2. Writing the Facts and Observations down is a contract that the Dealer has to abide by. Of course the Dealer may introduce elements that look contradictory, or even cross out Facts and Observations that prove false — but they can’t just do that on a whim. If they write something down, or cross something off, they do it in full view of the other players. This is a method of keeping things fairly consistent between Dealers.

About that second point — yes, Dealers can contradict earlier established Facts, or at least appear to. This appears to violate the “accept, include, don’t contradict” maxim of improv. However, David Lynch’s scripts are full of apparent contradictions, coincidences and unexplained happenings; so I’d take any contradiction as an opportunity to question, rather than shutting the previous Dealer down. If two facts appear to be mutually exclusive, are they? Or is there a set of circumstances which permit both facts to be true?

The Cork Board

The third tool for getting the players on the same page is the Cork Board. It works like this:

  1. When you introduce a new character write their name down on an index card.
  2. Also write down important information — mostly this will be who they are affiliated to and/or who is reporting to them. Since Fugue revolves around the Tarot, this may often be one of the four Suits (as in-game factions) although that bit is optional.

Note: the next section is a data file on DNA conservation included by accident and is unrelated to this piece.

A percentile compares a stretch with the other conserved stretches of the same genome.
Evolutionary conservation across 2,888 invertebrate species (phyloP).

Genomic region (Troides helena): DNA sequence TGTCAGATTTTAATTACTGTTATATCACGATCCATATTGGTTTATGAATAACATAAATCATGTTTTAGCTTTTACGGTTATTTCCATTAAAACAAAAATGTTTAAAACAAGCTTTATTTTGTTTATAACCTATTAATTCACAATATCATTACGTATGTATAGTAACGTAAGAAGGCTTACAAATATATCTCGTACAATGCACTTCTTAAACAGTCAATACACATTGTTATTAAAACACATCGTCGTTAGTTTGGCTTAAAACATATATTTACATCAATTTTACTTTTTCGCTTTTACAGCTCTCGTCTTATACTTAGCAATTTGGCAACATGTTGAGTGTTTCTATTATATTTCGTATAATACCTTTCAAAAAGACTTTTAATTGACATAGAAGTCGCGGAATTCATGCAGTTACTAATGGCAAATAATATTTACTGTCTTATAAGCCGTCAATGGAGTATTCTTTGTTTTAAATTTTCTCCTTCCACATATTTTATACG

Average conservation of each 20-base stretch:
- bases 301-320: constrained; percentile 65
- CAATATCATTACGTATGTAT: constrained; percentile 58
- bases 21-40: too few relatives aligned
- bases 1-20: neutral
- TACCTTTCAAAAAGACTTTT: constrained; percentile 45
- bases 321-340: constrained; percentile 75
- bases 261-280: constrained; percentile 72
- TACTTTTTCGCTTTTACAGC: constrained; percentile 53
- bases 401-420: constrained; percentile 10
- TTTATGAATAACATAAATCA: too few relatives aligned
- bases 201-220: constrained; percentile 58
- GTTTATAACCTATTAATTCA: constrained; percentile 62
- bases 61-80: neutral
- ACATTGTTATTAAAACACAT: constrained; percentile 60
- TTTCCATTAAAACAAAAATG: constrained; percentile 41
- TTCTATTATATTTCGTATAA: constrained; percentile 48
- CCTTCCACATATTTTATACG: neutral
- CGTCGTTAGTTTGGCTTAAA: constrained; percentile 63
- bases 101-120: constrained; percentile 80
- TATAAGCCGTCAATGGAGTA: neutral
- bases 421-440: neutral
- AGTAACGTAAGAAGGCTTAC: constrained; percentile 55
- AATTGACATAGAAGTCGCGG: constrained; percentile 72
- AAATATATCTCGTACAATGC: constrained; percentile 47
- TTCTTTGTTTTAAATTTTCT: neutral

3. Pin the index card to the cork board.
  4. When the character comes up and new information is learned about them, add it to their index card.

Now, here’s the optional but interesting technique. If you’re the current Dealer, you’re managing the behind-the-scenes game stuff. You know what the NPCs are planning, what actions they intend to take next. You need a way to communicate this to the next Dealer, without giving it away to the other players, right?

So, write it on the back of the index card.

When you hand the Cork Board over to the next Dealer, they should look at all of the characters as written down, and check the back of the cards for instructions. That Dealer is not at all obliged to make anything of those plans; but in the interest of “accept, incorporate” it’s encouraged. It’s nice if the outgoing Dealer can set something up, and the incoming Dealer can feed off those cues.

Of course, the outgoing Dealer is limited by how much space there is on the index card. No problem; just attach a second card to the first with a paperclip and use that space.

It does mean that your handwriting has to be legible, of course.

You can do this for locations, too. I’d encourage writing down major locations on index cards, with distinguishing features and connections to characters (X was seen here in Act Two, etc.). And you can write secret advice on the back of those cards.

If you’re going to use Locations as well, I recommend either a second Cork Board or some way of marking the two different kinds of cards (different colour card stock, etc.).

It might be easier to gather the index cards up at the end into a single stack, with a big bulldog clip or rubber band to hold them together. That may make handover easier. But I recommend cork boards and pins during play as they can lay out the cards so the players can see them easily.

(I bought my cork boards from a well-known national chain of bric-a-brac stores for just a couple of pounds)